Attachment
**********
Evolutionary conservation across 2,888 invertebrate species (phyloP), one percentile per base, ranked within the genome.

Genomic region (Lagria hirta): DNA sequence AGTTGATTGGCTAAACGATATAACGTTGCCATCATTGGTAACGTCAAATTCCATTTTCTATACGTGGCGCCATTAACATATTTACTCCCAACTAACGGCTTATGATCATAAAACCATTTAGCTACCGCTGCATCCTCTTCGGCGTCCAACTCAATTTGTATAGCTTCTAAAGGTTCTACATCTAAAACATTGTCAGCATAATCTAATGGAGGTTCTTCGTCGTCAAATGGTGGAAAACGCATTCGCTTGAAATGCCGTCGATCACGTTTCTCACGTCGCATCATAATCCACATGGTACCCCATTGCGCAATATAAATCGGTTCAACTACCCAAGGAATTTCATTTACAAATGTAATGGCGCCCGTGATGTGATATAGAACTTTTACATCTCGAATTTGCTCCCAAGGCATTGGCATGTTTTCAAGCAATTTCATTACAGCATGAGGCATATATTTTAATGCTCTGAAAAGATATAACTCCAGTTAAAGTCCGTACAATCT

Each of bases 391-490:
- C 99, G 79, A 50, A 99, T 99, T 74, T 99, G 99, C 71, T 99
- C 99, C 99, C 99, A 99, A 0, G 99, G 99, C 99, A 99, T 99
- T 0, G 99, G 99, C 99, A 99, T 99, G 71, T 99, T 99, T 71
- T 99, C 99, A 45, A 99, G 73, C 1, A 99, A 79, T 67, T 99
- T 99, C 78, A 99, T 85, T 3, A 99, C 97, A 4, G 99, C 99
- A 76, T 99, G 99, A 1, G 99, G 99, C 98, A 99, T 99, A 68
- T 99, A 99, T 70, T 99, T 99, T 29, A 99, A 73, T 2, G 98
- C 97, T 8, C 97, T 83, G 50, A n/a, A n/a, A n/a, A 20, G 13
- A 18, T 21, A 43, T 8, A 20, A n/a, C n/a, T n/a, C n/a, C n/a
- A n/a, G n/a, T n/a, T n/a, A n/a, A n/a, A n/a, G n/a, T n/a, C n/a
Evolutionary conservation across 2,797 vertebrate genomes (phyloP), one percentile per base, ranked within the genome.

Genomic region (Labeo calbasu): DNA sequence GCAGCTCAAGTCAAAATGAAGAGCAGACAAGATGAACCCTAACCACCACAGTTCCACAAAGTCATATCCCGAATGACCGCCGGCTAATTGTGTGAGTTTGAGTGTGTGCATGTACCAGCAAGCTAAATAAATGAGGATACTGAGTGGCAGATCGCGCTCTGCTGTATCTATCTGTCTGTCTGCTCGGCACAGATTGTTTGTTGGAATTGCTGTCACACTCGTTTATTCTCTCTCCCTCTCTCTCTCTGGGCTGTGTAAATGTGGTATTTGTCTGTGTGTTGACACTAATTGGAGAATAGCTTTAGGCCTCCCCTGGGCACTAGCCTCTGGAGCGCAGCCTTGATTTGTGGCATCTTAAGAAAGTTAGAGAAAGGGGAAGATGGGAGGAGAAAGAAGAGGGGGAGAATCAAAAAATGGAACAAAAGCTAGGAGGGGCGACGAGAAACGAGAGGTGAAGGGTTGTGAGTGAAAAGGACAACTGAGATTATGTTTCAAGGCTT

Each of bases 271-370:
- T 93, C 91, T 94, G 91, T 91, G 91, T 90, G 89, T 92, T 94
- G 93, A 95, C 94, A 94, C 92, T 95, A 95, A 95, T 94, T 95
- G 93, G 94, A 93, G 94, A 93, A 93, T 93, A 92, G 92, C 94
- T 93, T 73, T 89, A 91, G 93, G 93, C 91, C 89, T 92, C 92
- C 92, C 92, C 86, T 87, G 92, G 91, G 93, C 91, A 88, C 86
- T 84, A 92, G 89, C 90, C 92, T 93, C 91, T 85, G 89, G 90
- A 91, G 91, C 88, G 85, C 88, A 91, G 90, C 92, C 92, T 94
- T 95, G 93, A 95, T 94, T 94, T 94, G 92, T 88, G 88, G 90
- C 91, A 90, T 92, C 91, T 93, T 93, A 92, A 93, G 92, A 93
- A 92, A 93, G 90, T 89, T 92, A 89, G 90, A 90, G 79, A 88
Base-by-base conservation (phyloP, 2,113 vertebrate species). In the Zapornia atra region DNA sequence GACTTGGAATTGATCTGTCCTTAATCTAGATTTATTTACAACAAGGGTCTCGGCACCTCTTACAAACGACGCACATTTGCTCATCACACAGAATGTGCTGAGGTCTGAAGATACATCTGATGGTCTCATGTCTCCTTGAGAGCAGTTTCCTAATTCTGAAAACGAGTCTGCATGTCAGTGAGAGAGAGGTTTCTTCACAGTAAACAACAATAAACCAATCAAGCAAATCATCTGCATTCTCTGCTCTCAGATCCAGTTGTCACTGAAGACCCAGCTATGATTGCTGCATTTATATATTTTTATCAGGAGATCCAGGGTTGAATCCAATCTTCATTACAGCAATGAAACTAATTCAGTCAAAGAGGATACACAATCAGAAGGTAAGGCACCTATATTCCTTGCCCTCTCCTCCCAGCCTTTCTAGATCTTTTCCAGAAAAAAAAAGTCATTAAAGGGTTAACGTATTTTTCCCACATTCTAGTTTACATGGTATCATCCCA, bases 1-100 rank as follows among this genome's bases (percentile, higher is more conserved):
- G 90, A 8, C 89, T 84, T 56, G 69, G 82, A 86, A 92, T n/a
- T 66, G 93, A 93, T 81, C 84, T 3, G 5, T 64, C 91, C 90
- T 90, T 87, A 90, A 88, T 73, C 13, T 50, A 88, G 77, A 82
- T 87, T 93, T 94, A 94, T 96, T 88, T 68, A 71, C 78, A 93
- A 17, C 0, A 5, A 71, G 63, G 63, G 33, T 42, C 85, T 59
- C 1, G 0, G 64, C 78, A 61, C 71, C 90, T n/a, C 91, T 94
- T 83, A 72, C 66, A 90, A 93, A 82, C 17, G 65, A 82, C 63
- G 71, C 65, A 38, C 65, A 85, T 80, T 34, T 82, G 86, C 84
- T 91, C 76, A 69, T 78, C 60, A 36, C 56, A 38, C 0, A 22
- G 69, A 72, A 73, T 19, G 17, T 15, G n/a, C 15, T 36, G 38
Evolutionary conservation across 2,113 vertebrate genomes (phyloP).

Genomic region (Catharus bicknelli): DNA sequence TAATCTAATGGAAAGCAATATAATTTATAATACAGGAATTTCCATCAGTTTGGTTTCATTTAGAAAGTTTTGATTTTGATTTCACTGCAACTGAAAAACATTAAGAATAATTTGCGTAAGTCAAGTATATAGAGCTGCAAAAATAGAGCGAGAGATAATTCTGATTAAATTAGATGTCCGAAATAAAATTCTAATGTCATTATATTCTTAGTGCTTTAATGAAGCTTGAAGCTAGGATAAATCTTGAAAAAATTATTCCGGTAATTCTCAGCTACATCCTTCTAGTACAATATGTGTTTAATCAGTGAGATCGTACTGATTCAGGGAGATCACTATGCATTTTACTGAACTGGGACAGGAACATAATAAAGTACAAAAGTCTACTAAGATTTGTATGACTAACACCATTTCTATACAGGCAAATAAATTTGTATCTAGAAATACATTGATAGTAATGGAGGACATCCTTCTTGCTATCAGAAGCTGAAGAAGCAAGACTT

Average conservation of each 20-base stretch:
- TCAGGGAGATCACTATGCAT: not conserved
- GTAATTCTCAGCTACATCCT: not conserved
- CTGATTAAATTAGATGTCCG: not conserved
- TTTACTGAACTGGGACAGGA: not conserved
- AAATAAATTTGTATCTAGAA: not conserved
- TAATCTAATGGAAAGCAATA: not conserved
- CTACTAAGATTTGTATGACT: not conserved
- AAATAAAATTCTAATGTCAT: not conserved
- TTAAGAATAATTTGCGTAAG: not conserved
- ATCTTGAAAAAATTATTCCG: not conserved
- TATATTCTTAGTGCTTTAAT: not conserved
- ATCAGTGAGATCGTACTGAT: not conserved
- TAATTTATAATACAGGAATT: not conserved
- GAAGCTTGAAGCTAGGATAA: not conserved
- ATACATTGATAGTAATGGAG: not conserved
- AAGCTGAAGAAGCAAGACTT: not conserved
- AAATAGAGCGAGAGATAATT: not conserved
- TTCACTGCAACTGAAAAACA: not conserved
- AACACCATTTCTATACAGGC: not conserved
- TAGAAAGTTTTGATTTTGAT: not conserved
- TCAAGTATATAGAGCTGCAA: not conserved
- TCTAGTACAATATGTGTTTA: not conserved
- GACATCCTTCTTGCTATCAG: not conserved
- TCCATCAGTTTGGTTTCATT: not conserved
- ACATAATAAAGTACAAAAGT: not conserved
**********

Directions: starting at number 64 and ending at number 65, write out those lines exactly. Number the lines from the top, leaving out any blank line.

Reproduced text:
- TCCATCAGTTTGGTTTCATT: not conserved
- ACATAATAAAGTACAAAAGT: not conserved